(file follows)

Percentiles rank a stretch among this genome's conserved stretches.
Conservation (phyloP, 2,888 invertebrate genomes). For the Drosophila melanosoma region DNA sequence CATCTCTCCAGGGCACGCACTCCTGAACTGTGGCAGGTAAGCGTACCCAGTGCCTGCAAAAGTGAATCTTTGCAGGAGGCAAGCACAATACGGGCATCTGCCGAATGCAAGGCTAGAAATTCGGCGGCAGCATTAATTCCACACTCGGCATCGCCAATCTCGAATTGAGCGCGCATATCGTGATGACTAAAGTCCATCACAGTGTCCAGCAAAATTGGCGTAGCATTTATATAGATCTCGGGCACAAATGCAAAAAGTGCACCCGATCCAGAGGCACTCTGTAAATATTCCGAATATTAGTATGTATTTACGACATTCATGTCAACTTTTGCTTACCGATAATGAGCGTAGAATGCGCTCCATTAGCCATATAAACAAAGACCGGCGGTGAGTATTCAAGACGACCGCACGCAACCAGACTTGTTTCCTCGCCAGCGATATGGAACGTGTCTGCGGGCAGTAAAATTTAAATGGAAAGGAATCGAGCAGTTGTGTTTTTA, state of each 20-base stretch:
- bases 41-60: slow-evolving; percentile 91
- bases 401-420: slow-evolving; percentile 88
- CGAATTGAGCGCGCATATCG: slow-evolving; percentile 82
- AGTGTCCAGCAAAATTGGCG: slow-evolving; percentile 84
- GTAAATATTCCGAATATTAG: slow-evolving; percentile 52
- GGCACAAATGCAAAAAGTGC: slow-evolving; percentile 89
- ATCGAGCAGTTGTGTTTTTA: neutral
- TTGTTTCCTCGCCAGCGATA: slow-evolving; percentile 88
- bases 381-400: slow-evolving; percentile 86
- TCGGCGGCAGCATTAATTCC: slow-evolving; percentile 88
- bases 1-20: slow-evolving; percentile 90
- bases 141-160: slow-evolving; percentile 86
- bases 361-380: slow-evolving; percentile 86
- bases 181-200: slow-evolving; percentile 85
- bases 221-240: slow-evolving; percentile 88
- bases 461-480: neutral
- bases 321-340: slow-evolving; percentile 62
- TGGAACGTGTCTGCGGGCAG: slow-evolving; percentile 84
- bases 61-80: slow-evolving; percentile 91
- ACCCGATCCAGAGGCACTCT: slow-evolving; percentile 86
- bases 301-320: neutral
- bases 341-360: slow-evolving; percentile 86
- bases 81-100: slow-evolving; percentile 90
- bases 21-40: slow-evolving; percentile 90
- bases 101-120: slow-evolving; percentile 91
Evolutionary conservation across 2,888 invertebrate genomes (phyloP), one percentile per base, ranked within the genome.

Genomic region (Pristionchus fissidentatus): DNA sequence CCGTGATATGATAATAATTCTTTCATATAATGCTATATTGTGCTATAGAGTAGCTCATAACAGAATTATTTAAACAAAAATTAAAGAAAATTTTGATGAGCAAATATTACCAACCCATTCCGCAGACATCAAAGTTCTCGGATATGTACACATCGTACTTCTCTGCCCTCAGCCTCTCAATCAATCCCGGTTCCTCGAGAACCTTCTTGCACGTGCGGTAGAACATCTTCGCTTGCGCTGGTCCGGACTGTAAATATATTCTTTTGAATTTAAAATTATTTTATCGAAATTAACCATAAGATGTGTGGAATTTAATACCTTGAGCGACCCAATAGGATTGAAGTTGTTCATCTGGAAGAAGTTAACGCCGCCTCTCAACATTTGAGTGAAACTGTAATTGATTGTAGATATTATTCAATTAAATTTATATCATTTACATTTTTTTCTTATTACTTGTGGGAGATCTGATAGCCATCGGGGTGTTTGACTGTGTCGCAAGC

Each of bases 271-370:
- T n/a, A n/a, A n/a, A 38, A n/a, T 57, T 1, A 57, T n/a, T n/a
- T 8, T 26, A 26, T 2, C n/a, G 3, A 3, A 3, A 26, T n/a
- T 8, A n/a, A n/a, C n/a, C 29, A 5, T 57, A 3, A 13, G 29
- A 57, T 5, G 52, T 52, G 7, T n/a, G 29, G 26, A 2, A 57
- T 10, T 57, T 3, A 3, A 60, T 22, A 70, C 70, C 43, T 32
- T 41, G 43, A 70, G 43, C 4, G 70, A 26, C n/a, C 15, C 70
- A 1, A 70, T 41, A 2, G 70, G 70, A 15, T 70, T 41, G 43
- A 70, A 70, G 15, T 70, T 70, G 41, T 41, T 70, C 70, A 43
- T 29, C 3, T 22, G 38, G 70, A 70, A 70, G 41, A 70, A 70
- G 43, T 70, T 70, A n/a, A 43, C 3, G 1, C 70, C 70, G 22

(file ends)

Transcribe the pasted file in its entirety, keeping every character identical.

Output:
Percentiles rank a stretch among this genome's conserved stretches.
Conservation (phyloP, 2,888 invertebrate genomes). For the Drosophila melanosoma region DNA sequence CATCTCTCCAGGGCACGCACTCCTGAACTGTGGCAGGTAAGCGTACCCAGTGCCTGCAAAAGTGAATCTTTGCAGGAGGCAAGCACAATACGGGCATCTGCCGAATGCAAGGCTAGAAATTCGGCGGCAGCATTAATTCCACACTCGGCATCGCCAATCTCGAATTGAGCGCGCATATCGTGATGACTAAAGTCCATCACAGTGTCCAGCAAAATTGGCGTAGCATTTATATAGATCTCGGGCACAAATGCAAAAAGTGCACCCGATCCAGAGGCACTCTGTAAATATTCCGAATATTAGTATGTATTTACGACATTCATGTCAACTTTTGCTTACCGATAATGAGCGTAGAATGCGCTCCATTAGCCATATAAACAAAGACCGGCGGTGAGTATTCAAGACGACCGCACGCAACCAGACTTGTTTCCTCGCCAGCGATATGGAACGTGTCTGCGGGCAGTAAAATTTAAATGGAAAGGAATCGAGCAGTTGTGTTTTTA, state of each 20-base stretch:
- bases 41-60: slow-evolving; percentile 91
- bases 401-420: slow-evolving; percentile 88
- CGAATTGAGCGCGCATATCG: slow-evolving; percentile 82
- AGTGTCCAGCAAAATTGGCG: slow-evolving; percentile 84
- GTAAATATTCCGAATATTAG: slow-evolving; percentile 52
- GGCACAAATGCAAAAAGTGC: slow-evolving; percentile 89
- ATCGAGCAGTTGTGTTTTTA: neutral
- TTGTTTCCTCGCCAGCGATA: slow-evolving; percentile 88
- bases 381-400: slow-evolving; percentile 86
- TCGGCGGCAGCATTAATTCC: slow-evolving; percentile 88
- bases 1-20: slow-evolving; percentile 90
- bases 141-160: slow-evolving; percentile 86
- bases 361-380: slow-evolving; percentile 86
- bases 181-200: slow-evolving; percentile 85
- bases 221-240: slow-evolving; percentile 88
- bases 461-480: neutral
- bases 321-340: slow-evolving; percentile 62
- TGGAACGTGTCTGCGGGCAG: slow-evolving; percentile 84
- bases 61-80: slow-evolving; percentile 91
- ACCCGATCCAGAGGCACTCT: slow-evolving; percentile 86
- bases 301-320: neutral
- bases 341-360: slow-evolving; percentile 86
- bases 81-100: slow-evolving; percentile 90
- bases 21-40: slow-evolving; percentile 90
- bases 101-120: slow-evolving; percentile 91
Evolutionary conservation across 2,888 invertebrate genomes (phyloP), one percentile per base, ranked within the genome.

Genomic region (Pristionchus fissidentatus): DNA sequence CCGTGATATGATAATAATTCTTTCATATAATGCTATATTGTGCTATAGAGTAGCTCATAACAGAATTATTTAAACAAAAATTAAAGAAAATTTTGATGAGCAAATATTACCAACCCATTCCGCAGACATCAAAGTTCTCGGATATGTACACATCGTACTTCTCTGCCCTCAGCCTCTCAATCAATCCCGGTTCCTCGAGAACCTTCTTGCACGTGCGGTAGAACATCTTCGCTTGCGCTGGTCCGGACTGTAAATATATTCTTTTGAATTTAAAATTATTTTATCGAAATTAACCATAAGATGTGTGGAATTTAATACCTTGAGCGACCCAATAGGATTGAAGTTGTTCATCTGGAAGAAGTTAACGCCGCCTCTCAACATTTGAGTGAAACTGTAATTGATTGTAGATATTATTCAATTAAATTTATATCATTTACATTTTTTTCTTATTACTTGTGGGAGATCTGATAGCCATCGGGGTGTTTGACTGTGTCGCAAGC

Each of bases 271-370:
- T n/a, A n/a, A n/a, A 38, A n/a, T 57, T 1, A 57, T n/a, T n/a
- T 8, T 26, A 26, T 2, C n/a, G 3, A 3, A 3, A 26, T n/a
- T 8, A n/a, A n/a, C n/a, C 29, A 5, T 57, A 3, A 13, G 29
- A 57, T 5, G 52, T 52, G 7, T n/a, G 29, G 26, A 2, A 57
- T 10, T 57, T 3, A 3, A 60, T 22, A 70, C 70, C 43, T 32
- T 41, G 43, A 70, G 43, C 4, G 70, A 26, C n/a, C 15, C 70
- A 1, A 70, T 41, A 2, G 70, G 70, A 15, T 70, T 41, G 43
- A 70, A 70, G 15, T 70, T 70, G 41, T 41, T 70, C 70, A 43
- T 29, C 3, T 22, G 38, G 70, A 70, A 70, G 41, A 70, A 70
- G 43, T 70, T 70, A n/a, A 43, C 3, G 1, C 70, C 70, G 22